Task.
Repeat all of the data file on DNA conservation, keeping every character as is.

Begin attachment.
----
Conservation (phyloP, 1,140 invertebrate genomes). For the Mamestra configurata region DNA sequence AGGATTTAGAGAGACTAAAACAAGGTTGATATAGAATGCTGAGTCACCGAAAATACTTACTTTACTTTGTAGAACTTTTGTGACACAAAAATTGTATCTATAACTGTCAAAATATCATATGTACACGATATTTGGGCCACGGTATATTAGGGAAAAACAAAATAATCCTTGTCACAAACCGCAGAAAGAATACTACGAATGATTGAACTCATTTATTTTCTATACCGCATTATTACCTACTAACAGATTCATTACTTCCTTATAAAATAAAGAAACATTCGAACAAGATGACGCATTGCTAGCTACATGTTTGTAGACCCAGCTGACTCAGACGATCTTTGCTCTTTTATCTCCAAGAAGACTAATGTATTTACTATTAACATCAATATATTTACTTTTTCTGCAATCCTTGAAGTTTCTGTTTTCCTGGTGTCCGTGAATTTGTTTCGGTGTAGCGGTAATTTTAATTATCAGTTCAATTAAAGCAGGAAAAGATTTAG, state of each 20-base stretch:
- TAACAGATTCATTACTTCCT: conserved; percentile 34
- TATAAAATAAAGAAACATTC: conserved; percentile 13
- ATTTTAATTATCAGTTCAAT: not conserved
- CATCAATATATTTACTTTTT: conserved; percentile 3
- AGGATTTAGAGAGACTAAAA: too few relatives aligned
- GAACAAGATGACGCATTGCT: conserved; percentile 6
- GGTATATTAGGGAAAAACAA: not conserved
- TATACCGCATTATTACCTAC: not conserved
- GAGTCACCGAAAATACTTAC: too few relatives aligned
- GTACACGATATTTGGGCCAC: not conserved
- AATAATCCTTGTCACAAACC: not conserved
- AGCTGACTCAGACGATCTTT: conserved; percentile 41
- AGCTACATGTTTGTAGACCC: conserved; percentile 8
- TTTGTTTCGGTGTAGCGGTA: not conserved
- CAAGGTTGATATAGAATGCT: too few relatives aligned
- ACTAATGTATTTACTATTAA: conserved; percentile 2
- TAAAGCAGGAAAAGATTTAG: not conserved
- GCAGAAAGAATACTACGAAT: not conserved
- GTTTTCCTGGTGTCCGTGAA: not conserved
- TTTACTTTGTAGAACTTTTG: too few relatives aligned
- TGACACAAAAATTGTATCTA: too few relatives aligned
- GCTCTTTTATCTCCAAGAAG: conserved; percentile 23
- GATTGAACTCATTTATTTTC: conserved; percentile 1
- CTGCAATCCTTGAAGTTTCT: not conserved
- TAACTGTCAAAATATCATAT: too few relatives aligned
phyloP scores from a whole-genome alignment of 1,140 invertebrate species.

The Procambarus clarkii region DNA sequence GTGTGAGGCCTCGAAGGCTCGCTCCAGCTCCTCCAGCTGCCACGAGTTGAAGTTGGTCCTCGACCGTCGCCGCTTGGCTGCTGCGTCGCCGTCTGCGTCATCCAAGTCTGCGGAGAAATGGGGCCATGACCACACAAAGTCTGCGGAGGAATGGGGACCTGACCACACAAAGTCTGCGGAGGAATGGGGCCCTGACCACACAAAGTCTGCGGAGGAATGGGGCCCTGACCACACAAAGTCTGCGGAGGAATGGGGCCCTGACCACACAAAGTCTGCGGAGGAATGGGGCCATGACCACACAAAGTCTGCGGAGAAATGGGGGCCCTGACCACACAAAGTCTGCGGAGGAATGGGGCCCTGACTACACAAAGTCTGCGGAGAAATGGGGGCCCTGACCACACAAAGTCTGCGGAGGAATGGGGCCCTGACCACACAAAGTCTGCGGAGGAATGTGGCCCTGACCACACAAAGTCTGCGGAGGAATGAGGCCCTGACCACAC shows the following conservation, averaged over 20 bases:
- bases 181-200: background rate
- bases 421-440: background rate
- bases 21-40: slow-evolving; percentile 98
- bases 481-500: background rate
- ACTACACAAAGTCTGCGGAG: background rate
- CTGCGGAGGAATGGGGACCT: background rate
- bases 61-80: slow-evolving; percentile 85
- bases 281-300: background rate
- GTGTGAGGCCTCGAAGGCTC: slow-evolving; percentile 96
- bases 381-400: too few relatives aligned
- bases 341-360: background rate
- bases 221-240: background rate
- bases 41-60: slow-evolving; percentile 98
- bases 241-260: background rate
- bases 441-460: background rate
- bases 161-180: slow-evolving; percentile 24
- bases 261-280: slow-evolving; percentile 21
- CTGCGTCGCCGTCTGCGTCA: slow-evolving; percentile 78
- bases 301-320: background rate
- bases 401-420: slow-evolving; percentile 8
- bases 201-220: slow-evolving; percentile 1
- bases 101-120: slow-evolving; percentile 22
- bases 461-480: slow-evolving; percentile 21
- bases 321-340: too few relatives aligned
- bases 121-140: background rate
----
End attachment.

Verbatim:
Conservation (phyloP, 1,140 invertebrate genomes). For the Mamestra configurata region DNA sequence AGGATTTAGAGAGACTAAAACAAGGTTGATATAGAATGCTGAGTCACCGAAAATACTTACTTTACTTTGTAGAACTTTTGTGACACAAAAATTGTATCTATAACTGTCAAAATATCATATGTACACGATATTTGGGCCACGGTATATTAGGGAAAAACAAAATAATCCTTGTCACAAACCGCAGAAAGAATACTACGAATGATTGAACTCATTTATTTTCTATACCGCATTATTACCTACTAACAGATTCATTACTTCCTTATAAAATAAAGAAACATTCGAACAAGATGACGCATTGCTAGCTACATGTTTGTAGACCCAGCTGACTCAGACGATCTTTGCTCTTTTATCTCCAAGAAGACTAATGTATTTACTATTAACATCAATATATTTACTTTTTCTGCAATCCTTGAAGTTTCTGTTTTCCTGGTGTCCGTGAATTTGTTTCGGTGTAGCGGTAATTTTAATTATCAGTTCAATTAAAGCAGGAAAAGATTTAG, state of each 20-base stretch:
- TAACAGATTCATTACTTCCT: conserved; percentile 34
- TATAAAATAAAGAAACATTC: conserved; percentile 13
- ATTTTAATTATCAGTTCAAT: not conserved
- CATCAATATATTTACTTTTT: conserved; percentile 3
- AGGATTTAGAGAGACTAAAA: too few relatives aligned
- GAACAAGATGACGCATTGCT: conserved; percentile 6
- GGTATATTAGGGAAAAACAA: not conserved
- TATACCGCATTATTACCTAC: not conserved
- GAGTCACCGAAAATACTTAC: too few relatives aligned
- GTACACGATATTTGGGCCAC: not conserved
- AATAATCCTTGTCACAAACC: not conserved
- AGCTGACTCAGACGATCTTT: conserved; percentile 41
- AGCTACATGTTTGTAGACCC: conserved; percentile 8
- TTTGTTTCGGTGTAGCGGTA: not conserved
- CAAGGTTGATATAGAATGCT: too few relatives aligned
- ACTAATGTATTTACTATTAA: conserved; percentile 2
- TAAAGCAGGAAAAGATTTAG: not conserved
- GCAGAAAGAATACTACGAAT: not conserved
- GTTTTCCTGGTGTCCGTGAA: not conserved
- TTTACTTTGTAGAACTTTTG: too few relatives aligned
- TGACACAAAAATTGTATCTA: too few relatives aligned
- GCTCTTTTATCTCCAAGAAG: conserved; percentile 23
- GATTGAACTCATTTATTTTC: conserved; percentile 1
- CTGCAATCCTTGAAGTTTCT: not conserved
- TAACTGTCAAAATATCATAT: too few relatives aligned
phyloP scores from a whole-genome alignment of 1,140 invertebrate species.

The Procambarus clarkii region DNA sequence GTGTGAGGCCTCGAAGGCTCGCTCCAGCTCCTCCAGCTGCCACGAGTTGAAGTTGGTCCTCGACCGTCGCCGCTTGGCTGCTGCGTCGCCGTCTGCGTCATCCAAGTCTGCGGAGAAATGGGGCCATGACCACACAAAGTCTGCGGAGGAATGGGGACCTGACCACACAAAGTCTGCGGAGGAATGGGGCCCTGACCACACAAAGTCTGCGGAGGAATGGGGCCCTGACCACACAAAGTCTGCGGAGGAATGGGGCCCTGACCACACAAAGTCTGCGGAGGAATGGGGCCATGACCACACAAAGTCTGCGGAGAAATGGGGGCCCTGACCACACAAAGTCTGCGGAGGAATGGGGCCCTGACTACACAAAGTCTGCGGAGAAATGGGGGCCCTGACCACACAAAGTCTGCGGAGGAATGGGGCCCTGACCACACAAAGTCTGCGGAGGAATGTGGCCCTGACCACACAAAGTCTGCGGAGGAATGAGGCCCTGACCACAC shows the following conservation, averaged over 20 bases:
- bases 181-200: background rate
- bases 421-440: background rate
- bases 21-40: slow-evolving; percentile 98
- bases 481-500: background rate
- ACTACACAAAGTCTGCGGAG: background rate
- CTGCGGAGGAATGGGGACCT: background rate
- bases 61-80: slow-evolving; percentile 85
- bases 281-300: background rate
- GTGTGAGGCCTCGAAGGCTC: slow-evolving; percentile 96
- bases 381-400: too few relatives aligned
- bases 341-360: background rate
- bases 221-240: background rate
- bases 41-60: slow-evolving; percentile 98
- bases 241-260: background rate
- bases 441-460: background rate
- bases 161-180: slow-evolving; percentile 24
- bases 261-280: slow-evolving; percentile 21
- CTGCGTCGCCGTCTGCGTCA: slow-evolving; percentile 78
- bases 301-320: background rate
- bases 401-420: slow-evolving; percentile 8
- bases 201-220: slow-evolving; percentile 1
- bases 101-120: slow-evolving; percentile 22
- bases 461-480: slow-evolving; percentile 21
- bases 321-340: too few relatives aligned
- bases 121-140: background rate